From where they know just what they ought,The southwest is parched, extreme heat and no rain. This has happened before, in the 1930s giving rise to a migration westward as farms failed, and much earlier, wiping out a civilization.
...memories of times past that should be banished
Only relics, philosophies and a parched wasteland lie below..."
While, as with every such occurrence, one cannot attribute this directly to humans messing about with the atmosphere and surface, playing with loaded dice is not recommended. An interview this morning on NPR with Dr. Martin Hoerling of NOAA Boulder dealt with the odds, for and against:
MH: Let's think about that, not necessarily worry about exactly the cause of this thing, but let's think about this as to what would the climate would look like in about 50 to 100 years in that region...the experiments that are used to project climate into the future are indicating that an event a heat wave of lets say one in a 100 year recurrance in the 20th century type of frequency would happen perhaps once every 10 years maybe once every 5 years. Conditions that are so uncomfortable today, the reason you are talking to me about this, people are uncomfortable. If we are not adapted to the situation we are experiencing today we almost certainly will not be adapted to the temperature conditions that are on the horizon as we go deeper into the 21st century. So it's a good wake up call for us as to what the climate may become as we continue to increase our emissions of carbon dioxide.So what should be done about Texas, never mind Kansas. Well that is an interesting question. It is quite clear that:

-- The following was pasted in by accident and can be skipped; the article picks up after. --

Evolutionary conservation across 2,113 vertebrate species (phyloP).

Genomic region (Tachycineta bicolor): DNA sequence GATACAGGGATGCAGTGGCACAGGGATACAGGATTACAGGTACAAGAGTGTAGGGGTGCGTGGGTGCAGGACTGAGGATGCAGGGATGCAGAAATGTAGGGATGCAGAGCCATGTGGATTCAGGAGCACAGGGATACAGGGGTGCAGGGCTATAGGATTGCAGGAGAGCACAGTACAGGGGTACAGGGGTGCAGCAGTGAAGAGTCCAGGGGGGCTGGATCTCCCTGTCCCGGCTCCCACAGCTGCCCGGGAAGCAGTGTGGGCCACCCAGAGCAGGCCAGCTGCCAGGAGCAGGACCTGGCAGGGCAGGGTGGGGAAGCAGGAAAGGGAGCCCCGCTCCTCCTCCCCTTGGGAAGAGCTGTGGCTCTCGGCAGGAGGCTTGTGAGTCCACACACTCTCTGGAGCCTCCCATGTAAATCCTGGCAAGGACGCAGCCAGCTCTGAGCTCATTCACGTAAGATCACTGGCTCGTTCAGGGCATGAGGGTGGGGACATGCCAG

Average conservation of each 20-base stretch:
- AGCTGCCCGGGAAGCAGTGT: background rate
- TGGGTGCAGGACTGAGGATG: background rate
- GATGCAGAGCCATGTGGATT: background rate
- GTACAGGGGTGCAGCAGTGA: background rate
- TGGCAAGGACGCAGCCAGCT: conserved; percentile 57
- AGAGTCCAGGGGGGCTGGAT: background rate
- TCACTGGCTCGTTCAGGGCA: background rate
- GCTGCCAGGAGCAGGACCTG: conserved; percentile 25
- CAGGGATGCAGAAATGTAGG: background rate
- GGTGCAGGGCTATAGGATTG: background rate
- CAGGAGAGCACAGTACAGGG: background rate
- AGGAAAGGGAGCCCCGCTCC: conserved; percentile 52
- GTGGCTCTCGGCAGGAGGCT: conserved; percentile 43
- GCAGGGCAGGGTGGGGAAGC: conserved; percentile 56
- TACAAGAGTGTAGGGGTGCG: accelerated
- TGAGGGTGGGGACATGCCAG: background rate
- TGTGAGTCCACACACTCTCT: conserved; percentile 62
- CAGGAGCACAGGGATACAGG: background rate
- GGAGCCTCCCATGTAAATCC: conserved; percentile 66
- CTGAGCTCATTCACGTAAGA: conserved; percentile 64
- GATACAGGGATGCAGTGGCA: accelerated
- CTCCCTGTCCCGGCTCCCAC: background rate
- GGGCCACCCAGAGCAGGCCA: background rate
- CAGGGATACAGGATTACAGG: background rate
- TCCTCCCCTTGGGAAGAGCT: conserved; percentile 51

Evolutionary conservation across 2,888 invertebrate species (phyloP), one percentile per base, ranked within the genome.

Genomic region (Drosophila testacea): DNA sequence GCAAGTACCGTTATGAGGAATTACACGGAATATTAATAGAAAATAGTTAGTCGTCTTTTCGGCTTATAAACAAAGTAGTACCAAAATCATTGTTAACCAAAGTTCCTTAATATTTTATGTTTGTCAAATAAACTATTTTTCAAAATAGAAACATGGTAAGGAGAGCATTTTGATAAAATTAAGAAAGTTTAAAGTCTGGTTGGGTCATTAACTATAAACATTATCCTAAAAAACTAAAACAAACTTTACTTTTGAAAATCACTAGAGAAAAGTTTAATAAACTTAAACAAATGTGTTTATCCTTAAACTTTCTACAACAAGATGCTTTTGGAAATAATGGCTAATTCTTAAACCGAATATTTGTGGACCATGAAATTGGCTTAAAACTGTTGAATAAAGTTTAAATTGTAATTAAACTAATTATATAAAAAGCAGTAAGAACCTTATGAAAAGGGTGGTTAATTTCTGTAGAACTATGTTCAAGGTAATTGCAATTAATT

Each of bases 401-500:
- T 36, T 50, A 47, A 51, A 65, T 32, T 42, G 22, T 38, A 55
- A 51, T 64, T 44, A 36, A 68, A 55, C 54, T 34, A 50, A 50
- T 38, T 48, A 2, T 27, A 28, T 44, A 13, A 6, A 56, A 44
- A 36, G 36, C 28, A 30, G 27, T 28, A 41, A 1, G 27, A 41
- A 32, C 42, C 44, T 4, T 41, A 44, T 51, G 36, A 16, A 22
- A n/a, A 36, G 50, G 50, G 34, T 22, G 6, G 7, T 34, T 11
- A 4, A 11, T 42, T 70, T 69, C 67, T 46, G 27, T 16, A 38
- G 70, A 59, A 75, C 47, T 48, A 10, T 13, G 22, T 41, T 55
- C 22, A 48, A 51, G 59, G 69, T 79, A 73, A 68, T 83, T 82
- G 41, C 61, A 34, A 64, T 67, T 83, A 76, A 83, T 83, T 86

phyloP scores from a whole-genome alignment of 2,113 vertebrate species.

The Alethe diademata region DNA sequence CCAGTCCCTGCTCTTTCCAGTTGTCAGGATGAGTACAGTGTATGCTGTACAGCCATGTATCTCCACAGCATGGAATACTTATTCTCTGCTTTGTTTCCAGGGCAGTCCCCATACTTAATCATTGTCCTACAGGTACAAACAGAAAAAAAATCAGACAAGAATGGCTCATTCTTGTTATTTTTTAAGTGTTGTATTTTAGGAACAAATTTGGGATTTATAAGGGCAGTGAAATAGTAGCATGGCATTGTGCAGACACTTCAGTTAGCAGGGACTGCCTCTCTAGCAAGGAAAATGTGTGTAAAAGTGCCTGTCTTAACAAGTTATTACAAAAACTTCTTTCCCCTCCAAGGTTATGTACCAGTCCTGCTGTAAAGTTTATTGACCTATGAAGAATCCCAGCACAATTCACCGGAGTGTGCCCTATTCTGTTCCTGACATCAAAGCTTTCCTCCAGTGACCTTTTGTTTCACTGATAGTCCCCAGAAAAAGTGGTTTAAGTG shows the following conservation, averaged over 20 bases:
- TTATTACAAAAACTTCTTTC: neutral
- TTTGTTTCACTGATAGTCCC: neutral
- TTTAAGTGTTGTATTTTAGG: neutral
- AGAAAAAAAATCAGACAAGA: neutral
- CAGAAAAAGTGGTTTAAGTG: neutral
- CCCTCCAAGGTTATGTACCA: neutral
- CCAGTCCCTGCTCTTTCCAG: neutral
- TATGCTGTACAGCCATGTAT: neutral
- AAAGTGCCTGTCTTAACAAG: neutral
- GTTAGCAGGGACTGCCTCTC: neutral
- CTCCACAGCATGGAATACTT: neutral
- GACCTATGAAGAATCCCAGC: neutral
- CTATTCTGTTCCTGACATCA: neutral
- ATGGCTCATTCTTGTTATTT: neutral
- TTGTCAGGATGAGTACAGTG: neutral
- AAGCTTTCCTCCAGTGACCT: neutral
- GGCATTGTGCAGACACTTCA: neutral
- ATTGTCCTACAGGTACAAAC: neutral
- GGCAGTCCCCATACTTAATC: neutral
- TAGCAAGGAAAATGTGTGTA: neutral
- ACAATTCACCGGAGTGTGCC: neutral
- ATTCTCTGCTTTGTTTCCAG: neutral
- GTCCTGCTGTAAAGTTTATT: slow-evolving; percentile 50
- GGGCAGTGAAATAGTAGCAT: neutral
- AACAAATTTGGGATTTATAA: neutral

NPR: So what you are suggesting that instead of just putting up with this for a week or two this may become summer
MH: The extremes we are experiencing today may become the normals of the latter half of the 21st century
Things are going to get really hot, sea levels are going to rise, lack of water west of the Mississippi and south of Colorado is threatening a new Dust Bowl and hurricanes are going to make life tough along the Gulf Coast.
TX and a whole lot of other states in the area do the “stand on your own two feet, we don’t need the Federal govt telling us what to do, we’re open for business, low taxes, thing.
But as a whole, TX and a whole lot of other states in the area are on the way to a serious collision with the reality of climate change, and the “stand on your own two feet” will be nice but unreal.
Eli et al. is seriously irked by the "stand on your own two feet thing" especially when the bunnies look at the flow of our tax carrots to states like Oklahoma, Kansas, Alabama and Mississippi (TX is a net contributor, but less than it should because of tax breaks to the oil companies, etc.)
It is a not a question of punishing the average person, or revenge, or anything like that, it is a question of triage in the next century.
So the question is should sympathy extend to paying anything to TX and friends to save them from the effects of their leading fights to ignore climate and energy issues?